I was flabbergasted by the opening paragraph from the letter that compared the American system to the German one in the area of support for parents {"A Tale of Two Nations," Nov. 17}.

In this letter, which responded to a Nov. 6 front-page story, it was suggested that the reason parents in the United States are depressed is that they need to be financially responsible for their children; society does not take on that responsibility. The major problem with our society is that too few people think that their choices in life are their responsibility. Perhaps if we all took more responsibility, financial and otherwise, this country would be a better place. CAROLYN C. BREAM Frederick The recent letter by Vincent Brannigan of Bethesda and Bernd Beier of St. Augustine, Germany, regarding the state benefits for parents in Germany was informative, but it omitted some relevant information.

To begin, few ethnic German couples are having children. Despite all of the benefits of having three children, such large families are quite rare. The benefits that were promoted as a means of encouraging larger German families have not worked.

Much also was made of the free university. True, there is no cost (except taxes), but entry is strictly by merit and by the needs of society. If society requires 300 automotive engineers in four years, that is all that will be accepted and acceptance is determined by grade point average.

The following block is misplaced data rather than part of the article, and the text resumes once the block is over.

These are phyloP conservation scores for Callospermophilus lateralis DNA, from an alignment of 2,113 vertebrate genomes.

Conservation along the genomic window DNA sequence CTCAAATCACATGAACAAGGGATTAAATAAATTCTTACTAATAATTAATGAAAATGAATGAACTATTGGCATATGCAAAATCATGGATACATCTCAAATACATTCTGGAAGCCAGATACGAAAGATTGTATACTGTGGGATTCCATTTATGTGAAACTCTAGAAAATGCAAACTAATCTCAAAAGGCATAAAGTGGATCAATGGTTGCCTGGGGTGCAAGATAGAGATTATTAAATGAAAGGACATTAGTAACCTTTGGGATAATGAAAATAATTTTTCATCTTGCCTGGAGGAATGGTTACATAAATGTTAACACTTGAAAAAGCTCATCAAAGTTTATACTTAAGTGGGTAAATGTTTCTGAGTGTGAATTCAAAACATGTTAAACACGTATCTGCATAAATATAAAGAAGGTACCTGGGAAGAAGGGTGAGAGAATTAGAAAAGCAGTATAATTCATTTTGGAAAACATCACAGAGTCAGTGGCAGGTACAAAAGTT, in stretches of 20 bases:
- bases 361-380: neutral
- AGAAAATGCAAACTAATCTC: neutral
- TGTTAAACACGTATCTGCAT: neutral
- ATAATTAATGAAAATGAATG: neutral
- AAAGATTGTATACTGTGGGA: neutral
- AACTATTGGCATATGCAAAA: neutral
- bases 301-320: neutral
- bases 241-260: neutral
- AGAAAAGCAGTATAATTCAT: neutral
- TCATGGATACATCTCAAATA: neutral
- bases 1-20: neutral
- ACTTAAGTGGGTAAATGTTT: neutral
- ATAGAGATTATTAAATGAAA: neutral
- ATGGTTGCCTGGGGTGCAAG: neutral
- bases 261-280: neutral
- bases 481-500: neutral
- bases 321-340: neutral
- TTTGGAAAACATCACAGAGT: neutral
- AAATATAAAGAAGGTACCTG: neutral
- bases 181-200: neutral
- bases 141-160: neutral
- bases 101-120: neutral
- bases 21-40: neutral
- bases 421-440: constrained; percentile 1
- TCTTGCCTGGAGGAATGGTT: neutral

Of course all of the benefits discussed by the letter writers come with a price tag. Germans have a 19 percent social security tax, a 13.5 percent national value added (sales) tax and a marginal income tax rate nearly double that of the United States. I doubt that many Americans would accept the high taxes of Germany to support child care, particularly when having a child is viewed as a personal decision not unlike buying a car or owning a dog. I might add that when going to eat in a restaurant, most Germans leave the children home and bring the dog.

The German system of taxation and family support gets mixed reviews. Now if you wish to hold Germany up as a shinning example, how about that there are no speed limits and no capital gains taxes?